Cycling is a cost-effective, healthy and environmentally friendly way to get around. That’s why the UK has experienced a cycling renaissance in recent years, with more than two million people now cycling each week - for commuting, fitness or fun.
But as cycling has increased in popularity bicycle theft has also soared. Hundreds of thousands of bicycles are snatched from our streets each year.
Bicycle insurance policies can compensate you for the theft and damage of your two-wheeled ride. And more than that, they can also cover you for claims made for injury and damage you may cause while riding it, much like a car insurance policy.
In this guide:
- Why do you need to insure your bicycle?
- What does bicycle insurance cover?
- What are common bicycle insurance exclusions?
- Will my bicycle be covered by my home insurance?
As Britons have embraced cycling, we’ve upgraded our kit, splashing out hundreds on hybrids, Dutch bikes and road bikes. Today, to buy a sturdy, versatile, and high quality bicycle, you’ll need shell out at least £250. And many fitness fanatics and rain or shine bicycle commuters spend much more than that— up £1,000 on folding models and carbon road bikes. As the costs and popularity of bicycles have increased, they’ve attracted the attention of thieves, including organised gangs which traffic in stolen bikes. Thieves can grab bicycles easily and with little risk often using bolt cutters bought from home improvement stores, file off serial numbers and sell them for hundreds of pounds on Gumtree or at street markets across the country.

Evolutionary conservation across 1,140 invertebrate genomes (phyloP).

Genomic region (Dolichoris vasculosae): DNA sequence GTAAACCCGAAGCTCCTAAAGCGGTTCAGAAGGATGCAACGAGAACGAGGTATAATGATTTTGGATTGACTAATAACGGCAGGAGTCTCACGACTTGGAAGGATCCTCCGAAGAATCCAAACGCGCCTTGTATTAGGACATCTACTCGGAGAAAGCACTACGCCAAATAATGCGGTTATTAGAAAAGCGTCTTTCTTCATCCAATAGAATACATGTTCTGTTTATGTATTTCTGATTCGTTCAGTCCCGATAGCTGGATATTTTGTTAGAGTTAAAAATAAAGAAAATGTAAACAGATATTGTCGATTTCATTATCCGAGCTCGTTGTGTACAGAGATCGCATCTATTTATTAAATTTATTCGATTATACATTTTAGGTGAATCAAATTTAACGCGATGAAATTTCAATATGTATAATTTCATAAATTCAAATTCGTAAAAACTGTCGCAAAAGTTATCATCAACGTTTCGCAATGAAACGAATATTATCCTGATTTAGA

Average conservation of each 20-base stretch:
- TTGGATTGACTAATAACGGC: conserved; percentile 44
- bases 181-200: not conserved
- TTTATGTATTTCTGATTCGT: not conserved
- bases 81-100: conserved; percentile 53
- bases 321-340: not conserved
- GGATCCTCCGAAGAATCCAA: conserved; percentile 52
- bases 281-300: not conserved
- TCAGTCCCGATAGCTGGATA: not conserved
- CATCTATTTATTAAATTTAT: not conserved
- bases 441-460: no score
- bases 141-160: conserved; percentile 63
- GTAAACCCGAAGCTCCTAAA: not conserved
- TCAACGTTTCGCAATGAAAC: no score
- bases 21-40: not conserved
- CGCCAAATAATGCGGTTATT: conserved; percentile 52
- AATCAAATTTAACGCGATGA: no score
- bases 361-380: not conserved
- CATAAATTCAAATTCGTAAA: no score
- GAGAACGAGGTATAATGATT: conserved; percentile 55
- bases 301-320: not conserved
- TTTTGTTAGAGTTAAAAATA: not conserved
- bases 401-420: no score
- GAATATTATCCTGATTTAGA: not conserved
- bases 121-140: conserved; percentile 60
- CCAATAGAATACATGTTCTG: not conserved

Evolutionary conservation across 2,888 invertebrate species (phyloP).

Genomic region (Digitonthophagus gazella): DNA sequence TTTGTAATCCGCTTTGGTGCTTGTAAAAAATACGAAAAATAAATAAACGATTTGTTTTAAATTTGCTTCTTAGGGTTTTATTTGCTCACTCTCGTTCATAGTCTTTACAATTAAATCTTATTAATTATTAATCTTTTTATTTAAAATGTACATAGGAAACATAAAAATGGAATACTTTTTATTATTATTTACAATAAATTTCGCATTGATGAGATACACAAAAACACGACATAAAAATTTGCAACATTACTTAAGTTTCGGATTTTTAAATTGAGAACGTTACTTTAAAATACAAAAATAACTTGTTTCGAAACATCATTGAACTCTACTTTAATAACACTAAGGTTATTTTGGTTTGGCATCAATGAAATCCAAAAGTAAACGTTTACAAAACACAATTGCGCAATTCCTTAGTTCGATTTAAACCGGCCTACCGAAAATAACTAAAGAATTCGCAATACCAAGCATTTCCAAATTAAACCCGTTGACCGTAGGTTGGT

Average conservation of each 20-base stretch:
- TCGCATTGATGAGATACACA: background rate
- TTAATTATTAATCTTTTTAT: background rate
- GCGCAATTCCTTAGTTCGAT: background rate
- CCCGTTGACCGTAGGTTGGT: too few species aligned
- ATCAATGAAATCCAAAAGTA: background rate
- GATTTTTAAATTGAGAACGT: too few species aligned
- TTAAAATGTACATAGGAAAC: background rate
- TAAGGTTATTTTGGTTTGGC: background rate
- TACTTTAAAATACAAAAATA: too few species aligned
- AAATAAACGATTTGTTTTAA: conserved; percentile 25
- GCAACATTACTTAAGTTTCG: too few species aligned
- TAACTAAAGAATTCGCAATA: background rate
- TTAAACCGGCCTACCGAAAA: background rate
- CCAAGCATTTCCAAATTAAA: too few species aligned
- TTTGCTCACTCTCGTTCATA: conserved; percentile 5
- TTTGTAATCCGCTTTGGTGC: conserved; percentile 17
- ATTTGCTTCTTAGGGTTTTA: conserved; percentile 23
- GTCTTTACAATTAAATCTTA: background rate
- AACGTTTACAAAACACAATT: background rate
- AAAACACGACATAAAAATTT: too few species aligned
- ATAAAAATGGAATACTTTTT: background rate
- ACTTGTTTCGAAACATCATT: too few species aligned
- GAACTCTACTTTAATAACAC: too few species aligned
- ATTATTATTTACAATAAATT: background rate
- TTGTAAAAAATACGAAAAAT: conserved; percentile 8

In 2017, 290,000 bicycles were reported stolen in England and Wales according to crime statistics from the Office of Statistics. But with an estimated 71% of bicycle thefts never recorded with police, the true number of stolen bicycles is likely much higher.
Bicycle theft is particularly rife in London where more than 20,000 bicycles are reported stolen each year. Few bicycles are ever recovered by the authorities. The cost of replacing snatched bicycles is so onerous that a survey of victims by Stolen Bikes UK found a quarter stopped cycling altogether and 66% cycled less afterwards. Bicycle insurance can provide reassurance and cover for the replacement of stolen bikes.
Additionally, as more Britons hit the road on bicycles, they’re sustaining and causing more injuries. Each year more than 100 cyclists are killed on British roads and more than 3,000 are seriously injured. Bicycle insurance can offer compensation to your family if you’re killed and financial support if you’re injured. It can also cover for your legal costs and claims for compensation if you’re found at fault in an accident that injures another road user or damages their property.
Specialist bicycle insurance policies cover you for the theft and damage of your bicycle and if you add on extras, for a range of other mishaps and eventualities.
The following cover comes as standard:
- Theft or damage of a stationary bicycle. This cover usually extends around the UK, but some policies include Europe and the rest of the world.